Outside of major events such as war, it is local political decisions that matter most in people’s lives. And we take it seriously at PublicSource. When people in Pittsburgh are looking to get in-depth coverage of important issues in the community, hear from marginalized voices or dive into an investigative series exploring challenges and opportunities in our region, they turn to PublicSource.
Have our local political leaders properly protected our drinking water from lead? What have they promised to Amazon to lure its HQ2 to Pittsburgh? And why has the city not implemented meaningful policies to address the lack of affordable housing?
These questions need to be debated openly and honestly in the public square. At PublicSource, we believe these questions need to be debated with transparency.
So, when the mayor’s office recently complained that PublicSource is “abusing the Right-to-Know Law“ by filing an overwhelming number of open record requests (we filed only 98 in the past year!), we, at PublicSource, took it as a sign of the weakening state of local journalism. Are we indeed the only newsroom that files records requests consistently? If so, it’s troublesome. If there are no investigative reporters asking questions, requesting records, using the Freedom of Information Act and calling around to look into city hall, who will?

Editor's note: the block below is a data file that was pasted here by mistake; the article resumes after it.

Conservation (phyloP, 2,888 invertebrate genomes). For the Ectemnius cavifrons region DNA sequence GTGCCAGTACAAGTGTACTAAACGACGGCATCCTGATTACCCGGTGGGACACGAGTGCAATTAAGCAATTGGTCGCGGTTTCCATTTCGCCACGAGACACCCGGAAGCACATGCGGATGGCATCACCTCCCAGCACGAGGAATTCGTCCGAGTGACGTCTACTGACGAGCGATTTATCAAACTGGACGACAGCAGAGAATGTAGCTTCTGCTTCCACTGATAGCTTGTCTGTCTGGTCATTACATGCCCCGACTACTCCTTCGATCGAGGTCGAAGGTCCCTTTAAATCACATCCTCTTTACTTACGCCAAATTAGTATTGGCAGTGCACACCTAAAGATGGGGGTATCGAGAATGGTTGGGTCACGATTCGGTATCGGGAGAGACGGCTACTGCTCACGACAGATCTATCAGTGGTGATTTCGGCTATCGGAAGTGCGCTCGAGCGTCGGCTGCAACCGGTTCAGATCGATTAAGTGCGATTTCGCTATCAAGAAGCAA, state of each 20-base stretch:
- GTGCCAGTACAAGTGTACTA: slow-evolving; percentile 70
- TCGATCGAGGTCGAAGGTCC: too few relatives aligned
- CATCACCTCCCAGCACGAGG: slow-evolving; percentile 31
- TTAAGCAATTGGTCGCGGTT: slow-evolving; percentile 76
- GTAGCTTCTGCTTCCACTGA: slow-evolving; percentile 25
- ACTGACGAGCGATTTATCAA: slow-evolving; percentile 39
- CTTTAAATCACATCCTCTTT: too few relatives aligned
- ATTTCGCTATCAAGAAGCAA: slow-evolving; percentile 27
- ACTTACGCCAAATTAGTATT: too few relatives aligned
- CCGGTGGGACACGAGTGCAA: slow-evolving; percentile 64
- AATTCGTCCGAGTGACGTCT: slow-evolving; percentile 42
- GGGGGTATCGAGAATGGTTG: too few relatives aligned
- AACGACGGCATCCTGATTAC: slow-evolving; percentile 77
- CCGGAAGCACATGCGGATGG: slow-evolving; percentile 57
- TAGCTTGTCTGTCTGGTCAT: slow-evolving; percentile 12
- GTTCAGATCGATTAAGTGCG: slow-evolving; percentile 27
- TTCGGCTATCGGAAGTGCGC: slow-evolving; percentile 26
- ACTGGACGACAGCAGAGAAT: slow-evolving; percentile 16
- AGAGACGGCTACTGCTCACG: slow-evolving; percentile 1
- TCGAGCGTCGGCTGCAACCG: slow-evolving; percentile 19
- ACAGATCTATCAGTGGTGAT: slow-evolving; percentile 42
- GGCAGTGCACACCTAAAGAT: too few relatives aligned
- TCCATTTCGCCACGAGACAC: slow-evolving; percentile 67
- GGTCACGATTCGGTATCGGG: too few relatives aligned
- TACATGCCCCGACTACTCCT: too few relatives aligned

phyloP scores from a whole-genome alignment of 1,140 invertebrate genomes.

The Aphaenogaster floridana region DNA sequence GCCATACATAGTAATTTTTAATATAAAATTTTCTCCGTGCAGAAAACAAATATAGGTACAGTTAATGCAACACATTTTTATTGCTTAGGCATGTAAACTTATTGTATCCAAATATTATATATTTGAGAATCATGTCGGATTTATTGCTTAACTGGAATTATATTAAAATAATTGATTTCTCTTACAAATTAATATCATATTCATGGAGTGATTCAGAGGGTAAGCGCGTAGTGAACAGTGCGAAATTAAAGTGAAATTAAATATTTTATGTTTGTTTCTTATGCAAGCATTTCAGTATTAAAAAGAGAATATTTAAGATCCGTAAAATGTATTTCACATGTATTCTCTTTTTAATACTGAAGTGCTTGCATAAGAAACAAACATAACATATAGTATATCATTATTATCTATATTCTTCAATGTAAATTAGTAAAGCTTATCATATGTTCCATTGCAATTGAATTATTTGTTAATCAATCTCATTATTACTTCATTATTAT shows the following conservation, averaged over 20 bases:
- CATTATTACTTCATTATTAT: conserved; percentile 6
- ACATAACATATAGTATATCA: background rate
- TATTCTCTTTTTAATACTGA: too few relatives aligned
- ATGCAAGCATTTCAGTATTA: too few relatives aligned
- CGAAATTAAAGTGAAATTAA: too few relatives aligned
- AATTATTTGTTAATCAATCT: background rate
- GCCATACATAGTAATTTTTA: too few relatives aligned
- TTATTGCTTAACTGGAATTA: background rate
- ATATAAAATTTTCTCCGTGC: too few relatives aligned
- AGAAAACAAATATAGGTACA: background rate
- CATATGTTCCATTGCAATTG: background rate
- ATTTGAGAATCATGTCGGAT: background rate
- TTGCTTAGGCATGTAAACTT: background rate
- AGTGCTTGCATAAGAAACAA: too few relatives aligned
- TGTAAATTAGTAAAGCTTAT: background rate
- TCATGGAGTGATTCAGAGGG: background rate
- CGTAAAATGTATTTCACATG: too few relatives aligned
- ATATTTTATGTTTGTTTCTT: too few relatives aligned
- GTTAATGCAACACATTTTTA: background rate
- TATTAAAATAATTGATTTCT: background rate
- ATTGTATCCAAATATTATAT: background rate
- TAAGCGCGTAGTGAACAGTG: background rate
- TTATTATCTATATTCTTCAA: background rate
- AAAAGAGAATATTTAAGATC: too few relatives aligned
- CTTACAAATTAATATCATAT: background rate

That’s one of many reasons we’re proud to nominate PublicSource in the general excellence category. Yes, we are small. But we know that us playing small does not serve our region. So, our mission is to deliver public-service reporting & analysis and convene communities of shared interests in the Pittsburgh region.
Below are some of the projects we are most proud of:
1) A PublicSource investigation into the Pittsburgh Police Bureau’s relationship with an IT vendor created so much pressure within the police bureau that it resulted in a federal whistleblower lawsuit; the scrutiny drew the ire of the city’s mayor. As a result of the investigation, the city has spearheaded a policy reform for a more thorough screening of the third-party vendors.
2) “The Charter Effect” teased out the root of the tension between charters and other public schools. This series exposed and explained the data and records behind the charter schools operating in Allegheny County, how they are financed and held accountable.
3) “Three Rivers Rising” deconstructed Pittsburgh’s Climate Action plan and explored if the goals the city has set to combat climate change are realistic. Will the city and its residents rise to the challenge? And what would it take?
4) Our stories drive change. One salient example followed a series of stories on a Chatham University policy that treated self-harm as a disciplinary matter. As a result, the university changed its honor code to remove the policy.
5) “Let’s Talk about Race” is a groundbreaking community-driven journalism project inspired by multiple conversations with Pittsburgh residents. What is one issue Pittsburghers are most uncomfortable discussing? Race. We tackled the issue through curating compelling first-person narratives, video, photos and continue reporting on the matter.